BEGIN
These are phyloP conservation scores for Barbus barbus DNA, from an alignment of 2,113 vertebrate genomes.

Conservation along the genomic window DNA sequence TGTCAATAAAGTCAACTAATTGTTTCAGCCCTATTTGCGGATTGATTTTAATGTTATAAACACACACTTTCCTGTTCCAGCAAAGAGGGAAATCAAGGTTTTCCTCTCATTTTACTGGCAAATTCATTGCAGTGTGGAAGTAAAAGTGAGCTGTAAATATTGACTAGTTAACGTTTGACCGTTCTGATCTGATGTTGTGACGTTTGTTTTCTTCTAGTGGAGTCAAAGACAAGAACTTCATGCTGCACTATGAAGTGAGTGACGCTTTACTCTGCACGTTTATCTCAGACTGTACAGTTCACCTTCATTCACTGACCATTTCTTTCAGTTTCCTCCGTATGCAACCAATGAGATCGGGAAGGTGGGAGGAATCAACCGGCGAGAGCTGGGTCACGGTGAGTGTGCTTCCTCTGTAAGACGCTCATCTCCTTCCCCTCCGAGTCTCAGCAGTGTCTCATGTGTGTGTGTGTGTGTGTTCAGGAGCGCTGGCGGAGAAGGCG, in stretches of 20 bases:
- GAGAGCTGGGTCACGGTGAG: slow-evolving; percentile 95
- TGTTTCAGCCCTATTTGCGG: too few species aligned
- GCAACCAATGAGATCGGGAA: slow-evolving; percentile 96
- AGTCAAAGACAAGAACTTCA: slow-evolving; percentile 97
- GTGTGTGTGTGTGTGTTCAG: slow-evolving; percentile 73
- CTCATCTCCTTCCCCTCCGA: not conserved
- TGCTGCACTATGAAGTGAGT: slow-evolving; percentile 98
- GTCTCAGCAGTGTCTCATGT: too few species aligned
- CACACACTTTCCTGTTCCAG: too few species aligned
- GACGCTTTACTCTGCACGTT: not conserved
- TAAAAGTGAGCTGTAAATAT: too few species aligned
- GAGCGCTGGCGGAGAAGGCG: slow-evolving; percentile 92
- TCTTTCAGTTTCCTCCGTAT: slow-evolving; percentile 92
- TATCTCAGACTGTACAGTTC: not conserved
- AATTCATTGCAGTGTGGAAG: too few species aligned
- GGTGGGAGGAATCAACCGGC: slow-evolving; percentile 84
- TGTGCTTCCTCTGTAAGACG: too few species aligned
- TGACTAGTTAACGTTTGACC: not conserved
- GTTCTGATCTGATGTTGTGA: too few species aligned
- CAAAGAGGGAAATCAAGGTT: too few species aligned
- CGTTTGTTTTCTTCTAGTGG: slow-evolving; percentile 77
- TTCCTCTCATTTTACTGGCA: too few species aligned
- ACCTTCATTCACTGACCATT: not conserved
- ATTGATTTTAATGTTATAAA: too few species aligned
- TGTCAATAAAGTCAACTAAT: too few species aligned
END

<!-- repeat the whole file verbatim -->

These are phyloP conservation scores for Barbus barbus DNA, from an alignment of 2,113 vertebrate genomes.

Conservation along the genomic window DNA sequence TGTCAATAAAGTCAACTAATTGTTTCAGCCCTATTTGCGGATTGATTTTAATGTTATAAACACACACTTTCCTGTTCCAGCAAAGAGGGAAATCAAGGTTTTCCTCTCATTTTACTGGCAAATTCATTGCAGTGTGGAAGTAAAAGTGAGCTGTAAATATTGACTAGTTAACGTTTGACCGTTCTGATCTGATGTTGTGACGTTTGTTTTCTTCTAGTGGAGTCAAAGACAAGAACTTCATGCTGCACTATGAAGTGAGTGACGCTTTACTCTGCACGTTTATCTCAGACTGTACAGTTCACCTTCATTCACTGACCATTTCTTTCAGTTTCCTCCGTATGCAACCAATGAGATCGGGAAGGTGGGAGGAATCAACCGGCGAGAGCTGGGTCACGGTGAGTGTGCTTCCTCTGTAAGACGCTCATCTCCTTCCCCTCCGAGTCTCAGCAGTGTCTCATGTGTGTGTGTGTGTGTGTTCAGGAGCGCTGGCGGAGAAGGCG, in stretches of 20 bases:
- GAGAGCTGGGTCACGGTGAG: slow-evolving; percentile 95
- TGTTTCAGCCCTATTTGCGG: too few species aligned
- GCAACCAATGAGATCGGGAA: slow-evolving; percentile 96
- AGTCAAAGACAAGAACTTCA: slow-evolving; percentile 97
- GTGTGTGTGTGTGTGTTCAG: slow-evolving; percentile 73
- CTCATCTCCTTCCCCTCCGA: not conserved
- TGCTGCACTATGAAGTGAGT: slow-evolving; percentile 98
- GTCTCAGCAGTGTCTCATGT: too few species aligned
- CACACACTTTCCTGTTCCAG: too few species aligned
- GACGCTTTACTCTGCACGTT: not conserved
- TAAAAGTGAGCTGTAAATAT: too few species aligned
- GAGCGCTGGCGGAGAAGGCG: slow-evolving; percentile 92
- TCTTTCAGTTTCCTCCGTAT: slow-evolving; percentile 92
- TATCTCAGACTGTACAGTTC: not conserved
- AATTCATTGCAGTGTGGAAG: too few species aligned
- GGTGGGAGGAATCAACCGGC: slow-evolving; percentile 84
- TGTGCTTCCTCTGTAAGACG: too few species aligned
- TGACTAGTTAACGTTTGACC: not conserved
- GTTCTGATCTGATGTTGTGA: too few species aligned
- CAAAGAGGGAAATCAAGGTT: too few species aligned
- CGTTTGTTTTCTTCTAGTGG: slow-evolving; percentile 77
- TTCCTCTCATTTTACTGGCA: too few species aligned
- ACCTTCATTCACTGACCATT: not conserved
- ATTGATTTTAATGTTATAAA: too few species aligned
- TGTCAATAAAGTCAACTAAT: too few species aligned